It’s time to thank the MBTA’s current board of directors for their service, and ask them to go. 

We do not arrive at this conclusion lightly, and we are well aware that without also providing more resources to address a huge maintenance backlog, or without a new collective bargaining agreement, replacing members of the T’s board will amount to shuffling deck chairs on the Titanic. 

But it’s clear that this board and its hands-off approach has failed the millions of Bay Staters and businesses that rely on a functioning T. 

Last week’s board meeting was a classic case in point. Presented with frightening ridership projections as part of a discussion of next year’s budget, no board member stopped to question – or even recap, for the public’s benefit – what the T’s strategy is to bring riders back.  

Not only are riders, in the form of the transit fares they pay, a vital part of the agency’s finances, patronage is arguably the T’s only true performance metric. It is the acid test, the reflection of whether all the agency’s safety, reliability, service design and service delivery efforts actually meet the public’s needs.  

But instead, in the same month the New York City subway system announced it had surpassed pre-pandemic ridership levels despite the lingering slump in office-worker commutes, Board Chair Betsy Taylor declared at a March 9 subcommittee meeting that she believes that ridership around half of what it was pre-COVID is simply a “new normal” to be accepted, not a challenge to be overcome.  

Translate that into budgets and service levels and even a casual T rider will tell you that’s a recipe for a death spiral for the agency.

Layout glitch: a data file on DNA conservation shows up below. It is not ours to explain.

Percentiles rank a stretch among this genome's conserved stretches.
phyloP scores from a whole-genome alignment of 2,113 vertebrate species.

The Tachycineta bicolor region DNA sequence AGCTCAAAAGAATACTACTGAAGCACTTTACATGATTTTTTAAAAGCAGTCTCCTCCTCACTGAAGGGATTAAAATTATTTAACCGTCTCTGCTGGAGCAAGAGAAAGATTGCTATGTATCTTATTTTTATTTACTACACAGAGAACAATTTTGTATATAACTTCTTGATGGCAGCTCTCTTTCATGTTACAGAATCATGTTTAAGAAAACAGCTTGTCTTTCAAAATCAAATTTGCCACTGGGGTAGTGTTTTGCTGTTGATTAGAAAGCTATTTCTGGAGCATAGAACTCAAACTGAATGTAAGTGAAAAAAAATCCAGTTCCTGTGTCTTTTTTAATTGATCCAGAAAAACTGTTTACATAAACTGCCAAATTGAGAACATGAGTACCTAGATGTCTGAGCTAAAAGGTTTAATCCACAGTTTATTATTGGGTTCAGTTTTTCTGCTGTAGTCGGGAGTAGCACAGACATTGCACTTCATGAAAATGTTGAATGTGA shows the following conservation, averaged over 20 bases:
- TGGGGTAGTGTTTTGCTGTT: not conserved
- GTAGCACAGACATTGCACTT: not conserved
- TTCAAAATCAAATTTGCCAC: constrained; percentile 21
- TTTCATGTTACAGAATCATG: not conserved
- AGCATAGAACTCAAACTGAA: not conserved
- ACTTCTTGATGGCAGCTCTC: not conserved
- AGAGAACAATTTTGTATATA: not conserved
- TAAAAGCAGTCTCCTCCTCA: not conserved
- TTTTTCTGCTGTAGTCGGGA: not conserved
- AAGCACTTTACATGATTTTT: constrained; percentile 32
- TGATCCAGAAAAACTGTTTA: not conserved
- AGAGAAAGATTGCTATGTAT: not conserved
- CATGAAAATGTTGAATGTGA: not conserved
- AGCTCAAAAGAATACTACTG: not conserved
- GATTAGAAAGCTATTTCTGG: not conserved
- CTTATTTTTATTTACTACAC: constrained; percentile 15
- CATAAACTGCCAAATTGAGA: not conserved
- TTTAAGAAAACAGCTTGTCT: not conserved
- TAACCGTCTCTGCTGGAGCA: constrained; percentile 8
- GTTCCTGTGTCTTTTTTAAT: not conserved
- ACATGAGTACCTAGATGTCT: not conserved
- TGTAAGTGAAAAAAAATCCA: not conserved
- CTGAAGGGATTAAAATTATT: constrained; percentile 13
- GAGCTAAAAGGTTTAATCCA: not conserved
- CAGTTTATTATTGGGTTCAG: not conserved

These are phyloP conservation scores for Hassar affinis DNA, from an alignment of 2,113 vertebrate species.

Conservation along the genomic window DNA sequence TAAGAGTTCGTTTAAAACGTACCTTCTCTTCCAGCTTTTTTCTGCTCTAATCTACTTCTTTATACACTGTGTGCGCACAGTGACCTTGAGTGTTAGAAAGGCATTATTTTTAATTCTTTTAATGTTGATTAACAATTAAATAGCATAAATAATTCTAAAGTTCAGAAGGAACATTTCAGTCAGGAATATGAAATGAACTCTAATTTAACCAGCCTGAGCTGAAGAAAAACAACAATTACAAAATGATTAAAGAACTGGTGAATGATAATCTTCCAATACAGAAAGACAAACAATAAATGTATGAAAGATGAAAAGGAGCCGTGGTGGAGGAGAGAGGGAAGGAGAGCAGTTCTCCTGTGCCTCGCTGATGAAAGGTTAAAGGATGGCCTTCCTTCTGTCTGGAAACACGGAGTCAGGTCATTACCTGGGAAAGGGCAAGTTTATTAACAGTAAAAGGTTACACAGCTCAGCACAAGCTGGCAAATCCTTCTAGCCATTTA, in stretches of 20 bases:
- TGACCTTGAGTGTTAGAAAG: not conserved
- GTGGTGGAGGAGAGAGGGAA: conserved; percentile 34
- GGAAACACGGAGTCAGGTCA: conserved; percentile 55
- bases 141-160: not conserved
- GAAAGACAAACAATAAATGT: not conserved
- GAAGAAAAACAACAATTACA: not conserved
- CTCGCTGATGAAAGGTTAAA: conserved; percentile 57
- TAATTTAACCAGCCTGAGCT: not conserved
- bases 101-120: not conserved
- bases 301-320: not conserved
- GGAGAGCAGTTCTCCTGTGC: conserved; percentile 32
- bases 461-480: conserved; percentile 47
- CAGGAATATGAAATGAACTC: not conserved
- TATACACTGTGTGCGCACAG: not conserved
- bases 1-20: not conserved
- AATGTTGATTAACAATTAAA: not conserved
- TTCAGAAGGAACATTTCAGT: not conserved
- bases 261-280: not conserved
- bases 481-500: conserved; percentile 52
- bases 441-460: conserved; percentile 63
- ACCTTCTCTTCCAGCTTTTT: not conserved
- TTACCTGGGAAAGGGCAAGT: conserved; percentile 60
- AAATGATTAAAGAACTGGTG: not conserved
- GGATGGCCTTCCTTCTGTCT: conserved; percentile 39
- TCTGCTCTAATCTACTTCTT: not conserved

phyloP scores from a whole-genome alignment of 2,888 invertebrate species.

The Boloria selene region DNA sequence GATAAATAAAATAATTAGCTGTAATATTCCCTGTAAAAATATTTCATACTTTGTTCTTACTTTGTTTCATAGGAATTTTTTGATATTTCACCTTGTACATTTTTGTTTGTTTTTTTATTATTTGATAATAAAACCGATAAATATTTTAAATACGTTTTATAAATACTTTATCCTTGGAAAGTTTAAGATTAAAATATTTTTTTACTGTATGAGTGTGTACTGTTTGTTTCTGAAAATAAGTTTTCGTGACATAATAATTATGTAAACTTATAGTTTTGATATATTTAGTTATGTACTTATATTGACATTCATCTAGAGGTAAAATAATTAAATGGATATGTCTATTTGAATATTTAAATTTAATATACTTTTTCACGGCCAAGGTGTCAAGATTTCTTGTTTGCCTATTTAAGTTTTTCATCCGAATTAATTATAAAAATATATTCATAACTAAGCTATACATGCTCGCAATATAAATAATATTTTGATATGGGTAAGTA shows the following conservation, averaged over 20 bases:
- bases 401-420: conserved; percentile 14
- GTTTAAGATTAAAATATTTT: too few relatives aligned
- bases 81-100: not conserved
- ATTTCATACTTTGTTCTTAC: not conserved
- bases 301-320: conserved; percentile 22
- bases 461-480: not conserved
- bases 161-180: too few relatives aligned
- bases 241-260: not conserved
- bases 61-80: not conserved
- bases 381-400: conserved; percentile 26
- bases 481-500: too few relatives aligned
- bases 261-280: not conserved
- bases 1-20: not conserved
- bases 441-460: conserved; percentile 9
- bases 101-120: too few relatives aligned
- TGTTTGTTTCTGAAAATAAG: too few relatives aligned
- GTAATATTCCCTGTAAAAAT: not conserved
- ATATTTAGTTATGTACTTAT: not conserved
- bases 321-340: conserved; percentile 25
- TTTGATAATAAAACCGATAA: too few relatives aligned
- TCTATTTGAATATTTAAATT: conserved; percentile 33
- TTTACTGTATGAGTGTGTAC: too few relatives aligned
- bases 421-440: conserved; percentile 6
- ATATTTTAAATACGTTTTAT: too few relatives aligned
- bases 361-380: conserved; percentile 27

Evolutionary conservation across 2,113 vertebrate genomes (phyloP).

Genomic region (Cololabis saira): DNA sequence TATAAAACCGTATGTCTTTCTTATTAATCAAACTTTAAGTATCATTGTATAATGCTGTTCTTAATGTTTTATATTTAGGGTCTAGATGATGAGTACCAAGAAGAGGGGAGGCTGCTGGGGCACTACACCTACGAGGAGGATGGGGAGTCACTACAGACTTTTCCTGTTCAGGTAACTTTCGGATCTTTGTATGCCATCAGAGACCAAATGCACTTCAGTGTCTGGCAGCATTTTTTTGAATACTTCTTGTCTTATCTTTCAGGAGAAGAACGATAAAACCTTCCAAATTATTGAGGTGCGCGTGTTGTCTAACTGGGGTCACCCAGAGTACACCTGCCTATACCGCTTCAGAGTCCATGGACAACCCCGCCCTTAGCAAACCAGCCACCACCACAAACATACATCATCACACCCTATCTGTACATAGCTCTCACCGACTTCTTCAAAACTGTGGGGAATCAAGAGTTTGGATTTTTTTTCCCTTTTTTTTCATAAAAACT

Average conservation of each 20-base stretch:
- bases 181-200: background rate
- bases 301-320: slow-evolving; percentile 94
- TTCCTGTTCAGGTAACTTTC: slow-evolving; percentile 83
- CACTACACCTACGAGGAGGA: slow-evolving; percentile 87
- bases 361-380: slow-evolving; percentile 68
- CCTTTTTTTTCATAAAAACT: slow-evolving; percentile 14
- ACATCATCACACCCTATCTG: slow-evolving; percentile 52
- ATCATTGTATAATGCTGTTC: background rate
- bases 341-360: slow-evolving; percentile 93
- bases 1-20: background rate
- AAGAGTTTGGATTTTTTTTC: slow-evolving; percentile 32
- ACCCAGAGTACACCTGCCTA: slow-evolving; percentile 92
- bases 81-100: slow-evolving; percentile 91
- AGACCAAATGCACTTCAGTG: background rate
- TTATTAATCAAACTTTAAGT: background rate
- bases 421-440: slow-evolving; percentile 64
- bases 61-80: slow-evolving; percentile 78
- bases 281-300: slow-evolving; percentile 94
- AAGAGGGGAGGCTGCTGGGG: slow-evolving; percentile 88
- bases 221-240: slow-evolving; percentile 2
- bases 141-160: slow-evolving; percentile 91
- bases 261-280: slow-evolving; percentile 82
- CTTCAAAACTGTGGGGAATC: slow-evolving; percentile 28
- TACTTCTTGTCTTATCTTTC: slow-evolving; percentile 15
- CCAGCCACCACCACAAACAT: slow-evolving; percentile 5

To her credit, Taylor appeared to reverse herself at Thursday’s full board meeting, endorsing a budget for the next fiscal year that provides for significant hiring to fix service issues at the heart of many reliability problems. 

But in that same moment, the public was treated to another example of the board’s frankly sleepy behavior. The problems with the T’s bus driver contract are well known – in a nutshell, new hires must work shifts split between late nights and very early mornings, on a part-time basis and for far less than the private sector will pay for similar qualifications. No board member acknowledged this obstacle, much less pressed T leaders on whether they are trying to address it in negotiations with union leaders.  

Fortunately, Gov. Maura Healey has the ability to shape this board right away. She has the power to replace up to three board members by fiat, and should Taylor be pressured to step aside before her term ends in 2024, Healey also can name her replacement. 

The T is in crisis, and if the current board isn’t going to cooperatively push T leadership and serve as one of the public’s primary windows into the agency, new members must be found who will. 

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Leadership Lacking from T Board

by Banker & Tradesman time to read: 2 min